It wasn’t that long ago that Texas A&M departed Tuscaloosa, Alabama, feeling on top of the college football world.

The Aggies had an eventual Heisman Trophy winner, an up-and-coming coach and made a loud statement after upsetting the then-No. 1 Crimson Tide, 29-24, on Nov. 10, 2012.

[+] EnlargeKenny Hill
Marvin Gentry/USA TODAY SportsThe woes of quarterback Kenny Hill and Texas A&M are only growing after a blowout loss at Alabama.
That seminal moment in Texas A&M history was less than two years ago, but it might as well be 1939, because that’s about how long ago it feels after the Aggies returned home from the site of their past triumph, bruised and battered after taking a 59-0 whipping from Alabama this past Saturday.

Suddenly, after their worst defeat since a 77-0 loss to Oklahoma in 2003, the Aggies are at a crossroads in their third SEC season.

Serious questions must be asked. It’s one thing to lose to a top-10 team like Alabama. It’s quite another to be utterly destroyed.

“However you cut it, that performance was unacceptable and embarrassing,” Texas A&M coach Kevin Sumlin said.

Never in his seven-year head coaching career had Sumlin led a team that got shut out, and how it’s addressed will say a lot about the coach. Last Saturday’s loss was Texas A&M’s third straight and they’ve come by an average margin of 30.3 points. This is uncharted territory for him. Never have Sumlin's teams been dominated like how the Aggies have recently.

“I think we need to evaluate where we are and whenever something like this happens, you can't stick your hand in the sand and say, 'Hey, we're going to keep doing the same stuff,'” Sumlin said. “We've got to make some changes. What those are, I couldn't tell you right now. But the bye week comes at a good time for us.”

Offensively, the Aggies are the worst they’ve been since they entered the SEC. After ranking in the top five nationally each of the past two seasons in scoring offense, yards per game, yards per play and QBR, the Aggies have fallen out of the top 10 in each of those categories. In third-down conversions, an area they were No. 1 in 2012, they’re now 48th. They’re struggling to run the football, ranking 80th in rushing yards per game after ranking 11th nationally in 2012 and 45th last season. Offensive coordinator Jake Spavital’s unit doesn’t share any resemblance to the group that dominated South Carolina on Aug. 28.

Defensively, the Aggies couldn’t be worse than they were a year ago, when they were last in the SEC in most major statistical categories, including scoring, yards per game, yards per play, rushing yards per game and red zone efficiency.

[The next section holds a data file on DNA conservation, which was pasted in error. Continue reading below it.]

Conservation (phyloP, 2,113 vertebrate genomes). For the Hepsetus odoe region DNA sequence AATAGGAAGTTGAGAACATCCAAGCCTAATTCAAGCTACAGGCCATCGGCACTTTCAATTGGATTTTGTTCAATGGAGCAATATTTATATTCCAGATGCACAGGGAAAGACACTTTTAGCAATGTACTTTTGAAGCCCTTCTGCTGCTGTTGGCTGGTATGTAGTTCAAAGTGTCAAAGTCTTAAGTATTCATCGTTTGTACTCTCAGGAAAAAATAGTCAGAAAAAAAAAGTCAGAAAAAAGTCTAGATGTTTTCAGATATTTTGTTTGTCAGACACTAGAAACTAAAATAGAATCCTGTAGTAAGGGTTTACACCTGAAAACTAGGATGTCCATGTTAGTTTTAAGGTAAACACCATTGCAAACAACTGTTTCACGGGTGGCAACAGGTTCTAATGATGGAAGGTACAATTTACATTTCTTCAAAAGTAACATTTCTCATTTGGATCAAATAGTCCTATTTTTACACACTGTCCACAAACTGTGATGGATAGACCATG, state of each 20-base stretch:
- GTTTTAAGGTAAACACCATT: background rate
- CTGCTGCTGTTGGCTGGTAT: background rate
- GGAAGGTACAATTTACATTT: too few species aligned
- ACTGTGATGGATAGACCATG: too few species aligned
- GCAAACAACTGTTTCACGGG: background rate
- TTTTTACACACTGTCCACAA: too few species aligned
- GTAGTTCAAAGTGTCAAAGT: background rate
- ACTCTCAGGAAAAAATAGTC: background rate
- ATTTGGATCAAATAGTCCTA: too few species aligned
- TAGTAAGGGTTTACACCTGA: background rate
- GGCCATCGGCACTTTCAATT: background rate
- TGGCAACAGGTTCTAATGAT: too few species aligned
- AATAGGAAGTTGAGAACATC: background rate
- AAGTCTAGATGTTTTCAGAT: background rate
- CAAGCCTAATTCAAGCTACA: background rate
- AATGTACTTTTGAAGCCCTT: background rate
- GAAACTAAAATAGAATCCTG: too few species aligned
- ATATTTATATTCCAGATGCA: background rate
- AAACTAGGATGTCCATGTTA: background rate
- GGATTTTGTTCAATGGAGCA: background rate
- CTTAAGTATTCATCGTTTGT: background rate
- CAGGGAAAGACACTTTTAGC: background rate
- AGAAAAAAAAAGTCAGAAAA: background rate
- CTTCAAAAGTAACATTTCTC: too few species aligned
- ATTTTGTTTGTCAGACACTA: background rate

After a better start to this season, Texas A&M is beginning to trend in the 2013 direction again. The Aggies are last in the SEC in rushing yards allowed per game, 13th in yards allowed per game, 12th in scoring and 12th in yards per play. Defensive coordinator Mark Snyder is staring down a second consecutive season of poor defensive results.

On the field, quarterback Kenny Hill has struggled. So has the Texas A&M offensive line, once considered the strength of this program. The receivers, who looked spry and fierce early in the season, have wilted lately. The running game appears nonexistent.

Defensively, the Aggies have yielded an average of 255.7 rushing yards per game in their past four games. If extrapolated over the whole season, that would rank Texas A&M 121st nationally in the category. That means the job isn’t getting done in the front seven. The Aggies have had their inconsistencies in the secondary as well. Just check out what Alabama’s Amari Cooper did: eight catches, 140 yards, two touchdowns.

It wasn’t even two full months ago when a confident Sumlin sat before reporters in the moments after Texas A&M's 52-28 domination of then-No. 9 South Carolina, presumably sending a message about the future, post-Johnny Manziel.

“I think what we did tonight kind of showed that we’re not a one-trick pony,” Sumlin said that night. “We’re not going anywhere anytime soon.”

The jury may still be out on that one. Those words resonated that night and -- given the perception of what South Carolina, a program coming off three consecutive 11-win seasons, was supposed to be -- it gave initial validation to the words. The Gamecocks turned out to be fool’s gold and the Aggies, once ranked as high as No. 6 in the country but now out of the top 25, look that way, too.

The Aggies, who went 20-6 in their first two SEC seasons, reaped plenty of benefits from their early SEC success. It accelerated the fundraising for a $450 million redevelopment of Kyle Field. Millions were spent to renovate the football complex.

Sumlin received two raises and is getting paid $5 million per season, which is in the tax bracket of head coaches who have rings. The assistant coaches got raises, too. On social media the Aggies say they run this state (#WRTS). It’s hard to justify that claim when they have yet to beat a top-25 team in their home stadium since joining the SEC.

All those resources were spent with building a championship-caliber program in mind. Nobody said it was going to be easy, but this past Saturday’s events and what has transpired the past three weeks is cause for some soul searching.